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Man doesn't let wife snack on his birthday cake after she fails her weekly weigh-in.

Man doesn't let wife snack on his birthday cake after she fails her weekly weigh-in.


Few topics are more sensitive than weight and body image. Almost everyone has had body image issues at some point, and having someone else bring up your insecurities can be incredibly emotionally triggering.

This makes it extra complicated for a partner to know how to support a diet plan without accidentally poking the bear of body insecurities and stigma. It's a fine line that can really only be drawn on an individualistic level. This is to say, there's no one-size-fits-all way to support a partner on a diet. But there are definitely ways to not handle it.

In a popular post on the AITA subreddit, a man asked if he's wrong for not letting his wife have cake after her weekly weigh-in.

He wrote:

AITA for not letting my wife have some of my cake after failing her weekly weigh in?

It was my (M29) birthday yesterday, and a close friend of mine made me a small cake. My wife (F24) has been prescribed a weight loss plan by the dietitian she goes to. She has to weigh herself every week and lose her target 3 pounds. This week, for the third time in a row she gained weight after snacking on a bunch of junk food and therefore failed her weigh-in.

She asked to have some of my birthday cake, and I told her to eat the dinner I made first so she can have some nutritious food before eating sugary cake. She got upset at me for telling her to eat dinner first and is still mad. AITA?

People did not hold back their thoughts and feelings about this post.

h11dee wrote:

You guys are being ridiculous. As a married couple, it's your responsibility to hold each other accountable. You didn't yell in her face and call her fat, you just suggested she eat dinner before eating YOUR cake. You've obviously got her best interest in mind.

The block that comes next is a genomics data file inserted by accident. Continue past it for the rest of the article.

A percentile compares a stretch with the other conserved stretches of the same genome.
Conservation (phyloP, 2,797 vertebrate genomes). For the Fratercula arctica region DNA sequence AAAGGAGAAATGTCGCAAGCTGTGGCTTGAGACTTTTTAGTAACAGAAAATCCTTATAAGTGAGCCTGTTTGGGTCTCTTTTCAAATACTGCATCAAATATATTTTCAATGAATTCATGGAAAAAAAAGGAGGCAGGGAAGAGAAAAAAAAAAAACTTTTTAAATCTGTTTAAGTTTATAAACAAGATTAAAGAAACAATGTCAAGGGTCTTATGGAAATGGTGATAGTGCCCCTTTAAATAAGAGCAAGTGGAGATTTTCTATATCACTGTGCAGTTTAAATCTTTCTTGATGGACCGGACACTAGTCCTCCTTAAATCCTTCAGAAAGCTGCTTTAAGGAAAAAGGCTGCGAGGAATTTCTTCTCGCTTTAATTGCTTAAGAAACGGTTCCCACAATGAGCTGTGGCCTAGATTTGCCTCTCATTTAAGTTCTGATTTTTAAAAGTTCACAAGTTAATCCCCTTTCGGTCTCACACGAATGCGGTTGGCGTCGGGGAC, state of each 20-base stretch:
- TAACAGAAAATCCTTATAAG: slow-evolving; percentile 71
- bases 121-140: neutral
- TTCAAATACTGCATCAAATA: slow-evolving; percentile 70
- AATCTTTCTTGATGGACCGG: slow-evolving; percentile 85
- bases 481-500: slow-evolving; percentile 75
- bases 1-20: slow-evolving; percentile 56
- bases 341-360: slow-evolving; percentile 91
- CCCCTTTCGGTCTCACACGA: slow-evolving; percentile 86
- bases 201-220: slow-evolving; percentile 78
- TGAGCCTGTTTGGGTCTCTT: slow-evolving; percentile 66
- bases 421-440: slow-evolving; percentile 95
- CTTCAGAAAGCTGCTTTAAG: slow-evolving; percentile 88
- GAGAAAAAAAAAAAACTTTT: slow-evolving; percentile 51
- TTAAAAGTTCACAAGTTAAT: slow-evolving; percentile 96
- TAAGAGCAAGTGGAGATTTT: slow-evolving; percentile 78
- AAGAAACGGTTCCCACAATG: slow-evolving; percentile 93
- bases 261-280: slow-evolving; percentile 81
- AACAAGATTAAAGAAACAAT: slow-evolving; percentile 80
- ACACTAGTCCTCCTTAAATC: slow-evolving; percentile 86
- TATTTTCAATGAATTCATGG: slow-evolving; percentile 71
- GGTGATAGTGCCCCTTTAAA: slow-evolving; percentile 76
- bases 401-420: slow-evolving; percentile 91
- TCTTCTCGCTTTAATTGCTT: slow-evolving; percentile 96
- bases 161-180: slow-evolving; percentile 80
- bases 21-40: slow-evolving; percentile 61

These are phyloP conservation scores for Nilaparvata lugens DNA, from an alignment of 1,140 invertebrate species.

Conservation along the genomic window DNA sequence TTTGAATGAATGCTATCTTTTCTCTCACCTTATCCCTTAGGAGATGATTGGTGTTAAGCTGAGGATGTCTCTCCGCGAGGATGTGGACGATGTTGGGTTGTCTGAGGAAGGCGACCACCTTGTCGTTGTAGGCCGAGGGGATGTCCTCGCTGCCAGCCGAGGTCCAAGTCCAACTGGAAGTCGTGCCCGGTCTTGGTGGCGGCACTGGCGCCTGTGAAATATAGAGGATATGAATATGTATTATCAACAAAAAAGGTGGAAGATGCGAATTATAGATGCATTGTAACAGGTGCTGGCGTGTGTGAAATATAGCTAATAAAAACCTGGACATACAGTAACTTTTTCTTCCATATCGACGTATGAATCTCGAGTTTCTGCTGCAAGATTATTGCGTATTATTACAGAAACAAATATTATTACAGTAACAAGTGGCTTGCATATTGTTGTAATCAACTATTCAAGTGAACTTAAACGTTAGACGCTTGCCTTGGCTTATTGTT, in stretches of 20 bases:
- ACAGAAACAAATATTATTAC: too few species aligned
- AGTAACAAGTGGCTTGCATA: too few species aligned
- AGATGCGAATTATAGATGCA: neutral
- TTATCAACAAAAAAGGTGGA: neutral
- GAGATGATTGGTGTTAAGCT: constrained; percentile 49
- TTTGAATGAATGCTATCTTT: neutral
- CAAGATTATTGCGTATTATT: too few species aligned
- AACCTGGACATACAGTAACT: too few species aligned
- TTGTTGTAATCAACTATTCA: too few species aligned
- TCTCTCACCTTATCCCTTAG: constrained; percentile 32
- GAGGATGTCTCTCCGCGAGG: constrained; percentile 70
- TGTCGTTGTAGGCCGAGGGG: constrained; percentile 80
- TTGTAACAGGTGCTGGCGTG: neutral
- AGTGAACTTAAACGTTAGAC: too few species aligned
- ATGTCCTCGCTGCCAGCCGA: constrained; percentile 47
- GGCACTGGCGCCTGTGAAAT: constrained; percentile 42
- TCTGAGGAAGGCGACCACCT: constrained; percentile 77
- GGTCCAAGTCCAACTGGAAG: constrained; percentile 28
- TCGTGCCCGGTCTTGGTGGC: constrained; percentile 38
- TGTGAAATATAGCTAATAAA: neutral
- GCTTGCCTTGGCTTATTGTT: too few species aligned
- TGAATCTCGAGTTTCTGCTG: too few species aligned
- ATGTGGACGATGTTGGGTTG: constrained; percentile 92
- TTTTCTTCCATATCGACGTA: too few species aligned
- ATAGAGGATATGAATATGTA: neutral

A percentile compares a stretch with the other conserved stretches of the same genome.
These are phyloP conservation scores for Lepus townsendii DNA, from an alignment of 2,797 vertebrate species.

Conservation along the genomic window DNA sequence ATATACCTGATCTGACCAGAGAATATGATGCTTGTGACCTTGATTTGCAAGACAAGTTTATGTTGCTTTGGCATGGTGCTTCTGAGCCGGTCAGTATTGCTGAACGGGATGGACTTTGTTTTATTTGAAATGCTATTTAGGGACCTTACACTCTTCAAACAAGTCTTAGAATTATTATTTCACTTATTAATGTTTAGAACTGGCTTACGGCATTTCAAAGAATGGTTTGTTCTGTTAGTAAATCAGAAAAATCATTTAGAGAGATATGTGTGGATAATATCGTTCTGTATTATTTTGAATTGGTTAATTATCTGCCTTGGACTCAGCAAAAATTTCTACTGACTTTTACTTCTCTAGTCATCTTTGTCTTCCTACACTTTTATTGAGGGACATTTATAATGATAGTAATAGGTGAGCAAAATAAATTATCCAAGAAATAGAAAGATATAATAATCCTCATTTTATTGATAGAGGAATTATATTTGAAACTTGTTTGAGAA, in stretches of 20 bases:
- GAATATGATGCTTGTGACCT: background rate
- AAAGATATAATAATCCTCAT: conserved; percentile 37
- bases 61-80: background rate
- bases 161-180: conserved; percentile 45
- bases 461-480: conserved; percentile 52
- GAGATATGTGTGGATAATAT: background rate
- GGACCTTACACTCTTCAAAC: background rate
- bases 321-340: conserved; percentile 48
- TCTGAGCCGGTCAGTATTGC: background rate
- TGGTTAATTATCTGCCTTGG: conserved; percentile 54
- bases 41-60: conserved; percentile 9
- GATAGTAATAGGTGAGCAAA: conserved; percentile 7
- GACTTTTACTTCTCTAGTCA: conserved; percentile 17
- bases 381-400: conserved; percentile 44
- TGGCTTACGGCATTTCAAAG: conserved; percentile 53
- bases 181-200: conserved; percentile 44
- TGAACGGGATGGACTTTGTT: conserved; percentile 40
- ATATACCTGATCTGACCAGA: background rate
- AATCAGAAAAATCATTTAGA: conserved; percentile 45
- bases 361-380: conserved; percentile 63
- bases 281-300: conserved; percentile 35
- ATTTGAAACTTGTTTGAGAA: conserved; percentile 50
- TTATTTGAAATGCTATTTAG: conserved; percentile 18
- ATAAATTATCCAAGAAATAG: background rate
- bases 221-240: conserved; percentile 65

PenReasonable9881 wrote:

A doctor has specifically prescribed her to lose weight because she is pre-diabetic and has hypertension.

She has gained weight 3 weeks in a row instead of maintaining or losing.

You said 'let's have dinner first' before eating a bunch of sugar that can spike her insulin levels which is very bad for a pre-diabetic person.

It's your cake, you could of been a greedy pig and said 'nope I'm having it all to myself' and no one can tell you otherwise.

NTA. When you love someone, you can not just sit back and let them harm themselves or at least not enable it, food addiction is just as serious and harmful as drugs and alcohol, excessive eating is a form of self-harm.

Especially if it causes diabetes which can lead to heart disease, vision loss, hearing loss, loss of limbs, high-risk pregnancies and so much more, you married her to live a long, happy but also healthy life with her.

Encourage her to go to therapy about her unhealthy relationship with food. I have a severe binge eating disorder, it's my issue, but loved ones not letting me eat until I'm sick when having a relapse saves me from myself more than they could ever know, just be gentle with her, you can't go cold turkey with food like you can with beer so it will be an uphill struggle.

Dittoheadforever wrote: